World Cup Diary: Sarkozy's Bertie homage breaking and entering
They may already be back home, but the French are still making headlines in South Africa with general bemusement regarding Thierry Henry's vanity summit with Nicolas Sarkozy.
FIFA were asked for their opinion on this matter, considering they have taken a strong line in the past on government intervention in football affairs in Iran and Kenya -- although in those cases, the ruling party were taking a slightly a more forceful role in team affairs.
Still, it would be no harm if the governing authorities took a strong line on shameless, ego-driven political interference in sport -- particularly in countries where, as recently as the last decade, the state broadcaster has allowed the current leader to appear on a flagship highlights programme as an analyst. Apparently the same leader tried to get involved in his own country's World Cup dispute, and was even awarded a newspaper column on sporting matters for reasons undetermined. What kind of twisted, backward country would do such a thing?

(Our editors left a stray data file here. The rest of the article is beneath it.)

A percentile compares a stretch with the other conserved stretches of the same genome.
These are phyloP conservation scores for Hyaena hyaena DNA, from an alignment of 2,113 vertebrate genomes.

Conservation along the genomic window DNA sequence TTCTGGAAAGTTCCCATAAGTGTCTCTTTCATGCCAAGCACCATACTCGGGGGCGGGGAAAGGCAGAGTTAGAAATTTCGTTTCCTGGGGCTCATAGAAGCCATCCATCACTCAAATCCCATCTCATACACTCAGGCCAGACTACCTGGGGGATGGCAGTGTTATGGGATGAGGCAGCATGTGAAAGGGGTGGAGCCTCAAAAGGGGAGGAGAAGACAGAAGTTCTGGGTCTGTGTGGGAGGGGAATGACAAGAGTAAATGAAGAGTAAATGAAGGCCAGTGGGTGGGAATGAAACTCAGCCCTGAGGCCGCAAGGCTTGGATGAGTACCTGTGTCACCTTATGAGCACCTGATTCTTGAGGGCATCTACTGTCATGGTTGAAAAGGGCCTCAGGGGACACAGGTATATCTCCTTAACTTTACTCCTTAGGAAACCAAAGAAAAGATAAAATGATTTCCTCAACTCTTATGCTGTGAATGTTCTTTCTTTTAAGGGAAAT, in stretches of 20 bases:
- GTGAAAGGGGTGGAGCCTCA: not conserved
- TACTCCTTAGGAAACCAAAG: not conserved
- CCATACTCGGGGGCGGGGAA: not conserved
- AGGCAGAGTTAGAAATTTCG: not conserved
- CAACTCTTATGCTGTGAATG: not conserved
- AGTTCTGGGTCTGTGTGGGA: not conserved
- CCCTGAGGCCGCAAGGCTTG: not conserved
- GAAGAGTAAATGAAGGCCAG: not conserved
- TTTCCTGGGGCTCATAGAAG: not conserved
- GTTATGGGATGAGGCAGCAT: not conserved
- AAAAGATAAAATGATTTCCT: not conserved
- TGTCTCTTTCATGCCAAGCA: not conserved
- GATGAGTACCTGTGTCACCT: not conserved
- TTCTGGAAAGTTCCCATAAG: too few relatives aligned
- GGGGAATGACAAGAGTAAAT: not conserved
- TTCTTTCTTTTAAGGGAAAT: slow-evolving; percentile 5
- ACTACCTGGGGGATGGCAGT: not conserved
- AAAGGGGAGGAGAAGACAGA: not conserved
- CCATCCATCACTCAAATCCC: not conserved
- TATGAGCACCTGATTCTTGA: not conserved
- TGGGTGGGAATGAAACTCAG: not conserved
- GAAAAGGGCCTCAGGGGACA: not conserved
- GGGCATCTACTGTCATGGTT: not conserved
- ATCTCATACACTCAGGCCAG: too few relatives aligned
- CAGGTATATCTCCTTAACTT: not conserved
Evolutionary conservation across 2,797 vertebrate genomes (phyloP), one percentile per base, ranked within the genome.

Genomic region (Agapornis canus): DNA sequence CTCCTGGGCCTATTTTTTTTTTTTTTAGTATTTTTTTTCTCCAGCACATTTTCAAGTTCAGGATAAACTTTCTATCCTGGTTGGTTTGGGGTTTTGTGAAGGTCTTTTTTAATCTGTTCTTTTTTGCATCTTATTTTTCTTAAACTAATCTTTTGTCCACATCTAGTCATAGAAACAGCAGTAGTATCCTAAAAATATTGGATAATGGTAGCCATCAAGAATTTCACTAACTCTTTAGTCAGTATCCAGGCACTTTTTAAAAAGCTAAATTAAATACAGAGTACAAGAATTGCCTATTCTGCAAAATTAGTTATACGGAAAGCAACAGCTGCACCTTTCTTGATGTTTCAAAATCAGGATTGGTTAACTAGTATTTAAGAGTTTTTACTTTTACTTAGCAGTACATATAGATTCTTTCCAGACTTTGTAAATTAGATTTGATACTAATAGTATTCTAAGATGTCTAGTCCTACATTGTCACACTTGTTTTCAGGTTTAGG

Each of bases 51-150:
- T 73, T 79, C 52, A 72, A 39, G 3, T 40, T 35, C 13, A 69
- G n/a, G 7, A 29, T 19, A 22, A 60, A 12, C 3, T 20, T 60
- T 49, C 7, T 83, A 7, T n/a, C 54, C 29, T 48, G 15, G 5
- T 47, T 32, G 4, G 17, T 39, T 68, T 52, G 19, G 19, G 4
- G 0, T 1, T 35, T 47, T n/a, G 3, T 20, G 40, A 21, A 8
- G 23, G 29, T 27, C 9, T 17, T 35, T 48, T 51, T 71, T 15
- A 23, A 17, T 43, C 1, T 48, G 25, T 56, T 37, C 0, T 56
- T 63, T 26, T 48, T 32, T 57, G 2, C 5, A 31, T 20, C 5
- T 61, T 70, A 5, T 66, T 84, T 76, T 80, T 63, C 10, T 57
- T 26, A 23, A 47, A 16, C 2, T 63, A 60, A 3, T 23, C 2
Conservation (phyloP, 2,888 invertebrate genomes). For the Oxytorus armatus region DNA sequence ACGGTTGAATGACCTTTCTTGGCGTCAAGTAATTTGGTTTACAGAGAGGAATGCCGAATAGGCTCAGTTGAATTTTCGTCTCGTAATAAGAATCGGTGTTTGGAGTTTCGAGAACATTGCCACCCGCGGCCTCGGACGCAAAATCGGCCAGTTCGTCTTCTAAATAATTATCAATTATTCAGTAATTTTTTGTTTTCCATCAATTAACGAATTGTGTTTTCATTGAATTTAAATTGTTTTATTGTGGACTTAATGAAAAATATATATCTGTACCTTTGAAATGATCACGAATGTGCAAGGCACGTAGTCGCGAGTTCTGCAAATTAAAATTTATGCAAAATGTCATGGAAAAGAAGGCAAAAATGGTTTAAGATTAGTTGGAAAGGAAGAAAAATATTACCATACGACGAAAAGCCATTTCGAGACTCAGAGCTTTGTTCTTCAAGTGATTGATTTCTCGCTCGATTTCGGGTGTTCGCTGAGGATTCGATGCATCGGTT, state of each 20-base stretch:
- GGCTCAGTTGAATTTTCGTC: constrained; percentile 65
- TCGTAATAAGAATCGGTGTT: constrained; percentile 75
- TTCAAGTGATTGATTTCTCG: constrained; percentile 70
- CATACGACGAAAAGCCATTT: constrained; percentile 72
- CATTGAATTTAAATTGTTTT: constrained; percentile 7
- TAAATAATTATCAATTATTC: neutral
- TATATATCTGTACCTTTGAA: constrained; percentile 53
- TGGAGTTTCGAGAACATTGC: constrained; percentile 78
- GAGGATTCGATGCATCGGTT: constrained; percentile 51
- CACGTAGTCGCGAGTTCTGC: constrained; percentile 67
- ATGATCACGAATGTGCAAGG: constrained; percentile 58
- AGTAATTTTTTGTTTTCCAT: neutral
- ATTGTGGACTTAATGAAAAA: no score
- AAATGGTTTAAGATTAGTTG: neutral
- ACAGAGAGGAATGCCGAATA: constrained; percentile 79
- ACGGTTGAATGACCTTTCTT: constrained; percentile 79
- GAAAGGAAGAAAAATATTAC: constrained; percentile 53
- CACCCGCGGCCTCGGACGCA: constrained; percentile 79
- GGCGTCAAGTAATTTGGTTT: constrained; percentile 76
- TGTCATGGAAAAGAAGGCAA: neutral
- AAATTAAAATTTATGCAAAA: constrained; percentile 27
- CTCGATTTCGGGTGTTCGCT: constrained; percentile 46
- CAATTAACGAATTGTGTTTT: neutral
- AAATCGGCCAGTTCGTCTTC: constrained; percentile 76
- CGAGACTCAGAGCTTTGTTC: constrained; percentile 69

breaking and entering
People in Port Elizabeth, the city that hosted England's win over Slovenia, regard themselves as laid back. Perhaps a little too laid back. Certainly, the taxi companies take a liberal approach to time-keeping.
Like the guy encountered by the Irish Independent who revelled in turning up for appointments half an hour late without as much as an apology and then took a relaxed attitude to locking himself out of a vehicle badly in need of an NCT. Apparently, this happens often.
So he jimmied around with the boot a bit and managed to break it open, climb in, squeeze over the back seat and unlock the door that way.
Amusing in normal circumstances, but not when there's a plane to catch.